HMS Shannon

Atlantic and Gulf Coasts 

Capture of USS Chesapeake

HMS Shannon defeated USS Chesapeake and towed the American vessel into Halifax, Nova Scotia. This victory reclaimed the honour of the Royal Navy, which had suffered from earlier defeats in ship-to-ship actions.

June 06, 1813

The Battle of Stoney Creek

Niagara Region 

Battle of Stoney Creek

British forces launched a surprise night attack on the American camp at Stoney Creek. The British had learned the sentries’ password, and after a night of close and confused fighting British forces declared victory. The battle led the American invasion force to retreat to Fort George.

June 09, 1813

Niagara Region 

US Forces Abandon Fort Erie

After the loss at Stoney Creek the American presence in Upper Canada was less secure and Fort Erie, which had been held for a period by US forces, was abandoned and later re-occupied by the British.

June 19, 1813

War on the Great Lakes 

Raid on Sodus Point

In an amphibious assault, British Commodore Yeo seized American supplies and set fire to the Sodus Point, New York, storehouses.

June 22, 1813

Niagara Region  People 

Laura Secord's Walk

Upper Canadian Loyalist Laura Secord overheard American troops stationed at Fort George talk of an impending American advance and trekked 30 km to warn British commander Lieutenant James FitzGibbon of an impending attack by Americans based at Fort George.

June 24, 1813

The Battle of Beaver Dams, Monument

First Nations  Niagara Region 

Battle of Beaver Dams

A force of 400 Caughnawaga and Mohawk warriors from both Upper and Lower Canada, with British regulars in support, forced the surrender of nearly 500 advancing American soldiers at what is now Thorold, Ontario. The battle was the largest Aboriginal victory without significant non-Aboriginal involvement.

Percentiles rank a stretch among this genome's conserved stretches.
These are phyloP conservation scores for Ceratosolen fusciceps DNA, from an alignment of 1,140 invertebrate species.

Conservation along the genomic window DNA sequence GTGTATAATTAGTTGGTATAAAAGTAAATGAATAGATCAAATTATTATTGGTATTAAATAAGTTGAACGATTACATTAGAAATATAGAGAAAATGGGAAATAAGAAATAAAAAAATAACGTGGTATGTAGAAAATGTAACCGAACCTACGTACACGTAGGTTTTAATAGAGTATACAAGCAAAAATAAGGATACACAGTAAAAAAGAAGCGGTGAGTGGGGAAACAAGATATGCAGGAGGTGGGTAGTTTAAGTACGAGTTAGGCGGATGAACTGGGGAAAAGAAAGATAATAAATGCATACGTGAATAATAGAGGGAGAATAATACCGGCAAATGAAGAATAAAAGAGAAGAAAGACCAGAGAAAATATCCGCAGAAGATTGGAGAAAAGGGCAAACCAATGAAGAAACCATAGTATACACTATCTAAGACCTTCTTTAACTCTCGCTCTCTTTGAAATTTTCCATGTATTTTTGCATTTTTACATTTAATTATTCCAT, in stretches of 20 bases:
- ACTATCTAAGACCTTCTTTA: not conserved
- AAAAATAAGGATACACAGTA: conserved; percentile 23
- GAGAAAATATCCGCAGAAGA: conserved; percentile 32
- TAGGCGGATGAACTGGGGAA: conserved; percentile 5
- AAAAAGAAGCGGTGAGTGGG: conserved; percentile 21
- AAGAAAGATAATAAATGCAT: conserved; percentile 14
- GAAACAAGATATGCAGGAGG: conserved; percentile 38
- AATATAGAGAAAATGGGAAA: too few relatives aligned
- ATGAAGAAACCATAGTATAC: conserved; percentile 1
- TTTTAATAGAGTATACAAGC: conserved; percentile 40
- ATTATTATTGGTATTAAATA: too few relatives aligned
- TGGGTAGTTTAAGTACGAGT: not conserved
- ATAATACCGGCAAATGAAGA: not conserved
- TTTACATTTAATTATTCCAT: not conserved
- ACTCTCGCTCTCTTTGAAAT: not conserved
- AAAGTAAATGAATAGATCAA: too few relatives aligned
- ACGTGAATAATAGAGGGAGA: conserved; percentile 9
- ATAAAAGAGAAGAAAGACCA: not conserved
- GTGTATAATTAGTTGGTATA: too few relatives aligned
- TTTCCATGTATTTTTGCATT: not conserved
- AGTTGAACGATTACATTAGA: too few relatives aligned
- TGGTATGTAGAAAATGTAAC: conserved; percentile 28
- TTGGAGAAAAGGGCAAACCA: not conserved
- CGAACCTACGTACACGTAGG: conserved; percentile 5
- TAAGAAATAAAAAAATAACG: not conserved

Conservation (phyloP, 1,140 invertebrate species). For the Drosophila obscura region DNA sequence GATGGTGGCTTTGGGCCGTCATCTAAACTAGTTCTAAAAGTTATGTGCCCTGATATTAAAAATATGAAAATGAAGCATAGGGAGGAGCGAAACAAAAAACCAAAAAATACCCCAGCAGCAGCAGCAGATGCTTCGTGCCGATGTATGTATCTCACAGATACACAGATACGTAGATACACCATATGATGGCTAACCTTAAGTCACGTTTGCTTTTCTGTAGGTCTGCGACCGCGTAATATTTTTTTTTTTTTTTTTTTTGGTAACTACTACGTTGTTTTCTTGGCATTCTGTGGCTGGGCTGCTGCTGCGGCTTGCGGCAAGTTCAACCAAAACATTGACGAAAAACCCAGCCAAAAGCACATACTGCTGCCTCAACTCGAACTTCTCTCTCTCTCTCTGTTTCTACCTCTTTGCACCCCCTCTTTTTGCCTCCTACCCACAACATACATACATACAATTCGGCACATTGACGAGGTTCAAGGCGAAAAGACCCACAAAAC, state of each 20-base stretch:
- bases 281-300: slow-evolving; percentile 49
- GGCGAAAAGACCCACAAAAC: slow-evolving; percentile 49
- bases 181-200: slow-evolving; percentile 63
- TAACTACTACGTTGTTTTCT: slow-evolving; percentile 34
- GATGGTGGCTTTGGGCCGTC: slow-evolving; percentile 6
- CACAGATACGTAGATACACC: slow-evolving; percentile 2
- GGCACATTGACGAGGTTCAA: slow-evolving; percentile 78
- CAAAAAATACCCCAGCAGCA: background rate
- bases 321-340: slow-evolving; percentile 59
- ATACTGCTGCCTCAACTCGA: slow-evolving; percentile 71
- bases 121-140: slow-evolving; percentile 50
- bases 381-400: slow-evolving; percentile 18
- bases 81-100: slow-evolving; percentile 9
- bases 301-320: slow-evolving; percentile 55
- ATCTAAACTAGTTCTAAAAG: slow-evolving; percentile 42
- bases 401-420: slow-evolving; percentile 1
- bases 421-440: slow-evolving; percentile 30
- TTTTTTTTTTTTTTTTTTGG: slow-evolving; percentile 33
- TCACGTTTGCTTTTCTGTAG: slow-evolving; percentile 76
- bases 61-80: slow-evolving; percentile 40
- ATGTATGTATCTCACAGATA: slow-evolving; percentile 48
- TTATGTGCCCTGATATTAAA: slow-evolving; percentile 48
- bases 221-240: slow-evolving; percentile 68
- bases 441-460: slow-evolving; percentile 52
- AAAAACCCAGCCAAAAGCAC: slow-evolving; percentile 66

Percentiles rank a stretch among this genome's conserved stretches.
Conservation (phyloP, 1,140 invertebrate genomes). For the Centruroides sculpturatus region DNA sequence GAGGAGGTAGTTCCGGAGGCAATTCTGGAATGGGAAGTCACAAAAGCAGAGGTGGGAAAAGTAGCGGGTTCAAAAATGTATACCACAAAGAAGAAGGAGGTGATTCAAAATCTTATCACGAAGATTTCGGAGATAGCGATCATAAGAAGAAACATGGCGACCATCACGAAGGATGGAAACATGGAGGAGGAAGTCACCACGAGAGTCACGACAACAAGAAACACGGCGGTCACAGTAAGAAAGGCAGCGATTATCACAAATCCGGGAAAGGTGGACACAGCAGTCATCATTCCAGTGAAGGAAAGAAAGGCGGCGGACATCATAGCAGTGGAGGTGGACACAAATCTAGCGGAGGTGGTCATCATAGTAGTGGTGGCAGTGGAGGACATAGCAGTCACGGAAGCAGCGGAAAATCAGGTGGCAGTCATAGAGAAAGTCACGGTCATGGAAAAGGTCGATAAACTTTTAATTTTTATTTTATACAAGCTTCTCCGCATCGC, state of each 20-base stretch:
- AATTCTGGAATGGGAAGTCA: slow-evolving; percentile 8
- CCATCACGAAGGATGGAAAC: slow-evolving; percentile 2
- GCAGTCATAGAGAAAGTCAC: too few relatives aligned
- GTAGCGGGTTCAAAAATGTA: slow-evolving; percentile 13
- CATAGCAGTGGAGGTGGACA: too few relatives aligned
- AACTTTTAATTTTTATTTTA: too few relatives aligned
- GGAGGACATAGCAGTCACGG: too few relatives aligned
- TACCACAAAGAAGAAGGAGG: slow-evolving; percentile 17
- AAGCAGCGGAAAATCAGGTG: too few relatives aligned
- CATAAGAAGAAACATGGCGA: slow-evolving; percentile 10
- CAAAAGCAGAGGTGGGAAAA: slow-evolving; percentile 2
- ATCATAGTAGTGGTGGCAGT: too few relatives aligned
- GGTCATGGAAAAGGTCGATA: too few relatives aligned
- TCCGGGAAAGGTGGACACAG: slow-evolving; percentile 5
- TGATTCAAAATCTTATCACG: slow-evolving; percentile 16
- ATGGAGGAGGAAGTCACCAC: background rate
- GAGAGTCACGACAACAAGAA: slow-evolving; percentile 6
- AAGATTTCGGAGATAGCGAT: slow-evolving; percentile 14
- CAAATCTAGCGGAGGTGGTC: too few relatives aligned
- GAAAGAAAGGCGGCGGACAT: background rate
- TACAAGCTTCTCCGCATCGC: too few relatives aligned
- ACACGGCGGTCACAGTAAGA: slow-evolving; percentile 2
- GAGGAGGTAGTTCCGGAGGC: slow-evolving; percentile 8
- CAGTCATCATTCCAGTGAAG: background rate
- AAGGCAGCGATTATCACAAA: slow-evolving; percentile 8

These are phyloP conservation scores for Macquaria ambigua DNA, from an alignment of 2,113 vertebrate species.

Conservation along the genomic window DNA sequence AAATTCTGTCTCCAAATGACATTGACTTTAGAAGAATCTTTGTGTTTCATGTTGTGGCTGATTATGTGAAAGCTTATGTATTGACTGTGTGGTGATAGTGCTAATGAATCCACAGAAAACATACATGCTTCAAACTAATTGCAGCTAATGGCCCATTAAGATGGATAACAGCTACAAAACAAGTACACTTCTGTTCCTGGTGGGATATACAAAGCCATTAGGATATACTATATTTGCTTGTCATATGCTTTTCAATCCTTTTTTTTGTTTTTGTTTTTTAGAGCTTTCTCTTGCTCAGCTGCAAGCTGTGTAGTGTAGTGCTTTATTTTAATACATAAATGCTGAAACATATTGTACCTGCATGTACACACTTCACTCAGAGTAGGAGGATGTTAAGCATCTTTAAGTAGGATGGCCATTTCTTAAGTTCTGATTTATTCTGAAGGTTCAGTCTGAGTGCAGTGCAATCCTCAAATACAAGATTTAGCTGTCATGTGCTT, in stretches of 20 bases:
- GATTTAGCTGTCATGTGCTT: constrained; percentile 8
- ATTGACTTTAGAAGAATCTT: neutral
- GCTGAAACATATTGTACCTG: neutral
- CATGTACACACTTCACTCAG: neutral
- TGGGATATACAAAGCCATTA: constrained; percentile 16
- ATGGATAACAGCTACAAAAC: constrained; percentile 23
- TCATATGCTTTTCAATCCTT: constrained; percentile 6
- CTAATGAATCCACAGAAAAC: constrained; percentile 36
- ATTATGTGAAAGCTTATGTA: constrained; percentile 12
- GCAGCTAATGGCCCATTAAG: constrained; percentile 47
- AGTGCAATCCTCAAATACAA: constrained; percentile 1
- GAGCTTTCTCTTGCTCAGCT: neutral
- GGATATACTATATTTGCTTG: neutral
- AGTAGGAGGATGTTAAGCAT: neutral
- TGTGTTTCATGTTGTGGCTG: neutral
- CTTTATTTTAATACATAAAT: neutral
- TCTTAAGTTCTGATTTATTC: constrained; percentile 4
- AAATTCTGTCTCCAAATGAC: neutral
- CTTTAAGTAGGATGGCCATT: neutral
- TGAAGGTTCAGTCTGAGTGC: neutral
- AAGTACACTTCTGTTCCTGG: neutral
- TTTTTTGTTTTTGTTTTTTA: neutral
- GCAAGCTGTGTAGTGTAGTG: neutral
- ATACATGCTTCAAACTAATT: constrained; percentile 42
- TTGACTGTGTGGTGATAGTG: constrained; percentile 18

July 05, 1813

Niagara Region 

Raid on Fort Schlosser

Canadian militia commanded by Colonel Thomas Clark captured military stores at the southern terminus of the US portage route around Niagara Falls.

July 08, 1813

Niagara Region 

Battle of Butler's Farm

A group of some 40 American infantry tried to outflank First Nations forces made up of Iroquois, Mississauga and Ottawa warriors in the vicinity of Butler's Farm. The warriors cut them off, and after a sharp action 20 Americans lay dead, while the balance surrendered.

July 08, 1813

Niagara Region 

Skirmish at Corus's Farm

A small British force, protected by Six Nations, Ottawa and Mississauga warriors, went to Casper Corus’s farm to retrieve a cache of medicines buried by Corus following the capture of Fort George in May. They were chased away by a large force of American dragoons and infantry.

July 10, 1813

Niagara Region 

First Muster of Canadian Volunteers

A military unit of Canadian renegades joined the American cause at Fort George. Commander Joseph Willcocks, a sitting member of the Legislative Assembly of Upper Canada, began a reign of terror in the Niagara Region lasting until December. Many inhabitants loyal to Britain, including those who had “given their paroles” not to fight, were taken as hostages and imprisoned in the United States.

July 29, 1813

St. Lawrence Region 

British Raids around Lake Champlain

Based in Fort Saint-Jean, Colonel John Murray began conducting raids on American villages around Lake Champlain.

August 02, 1813

Western Region 

Assault on Fort Stephenson

British, Canadian and First Nations forces staged an attack on Fort Stephenson, Ohio, but were unable to take the fort from the American defenders.

August 08, 1813

War on the Great Lakes 

USS Hamilton and USS Scourge Capsize

Two American schooners sank in a squall on Lake Ontario, with the loss of more than 80 lives.

August 10, 1813

War on the Great Lakes 

Capture of USS Julia and USS Growler

In an engagement near Twelve Mile Creek on Lake Ontario, the British fleet captured American schooners USS Julia and USS Growler.

August 14, 1813

Niagara Region 

Skirmish at Ball's Farm

American forces under Brigadier-General Peter Porter successfully engaged British allied warriors near Niagara-on-the-Lake, Upper Canada.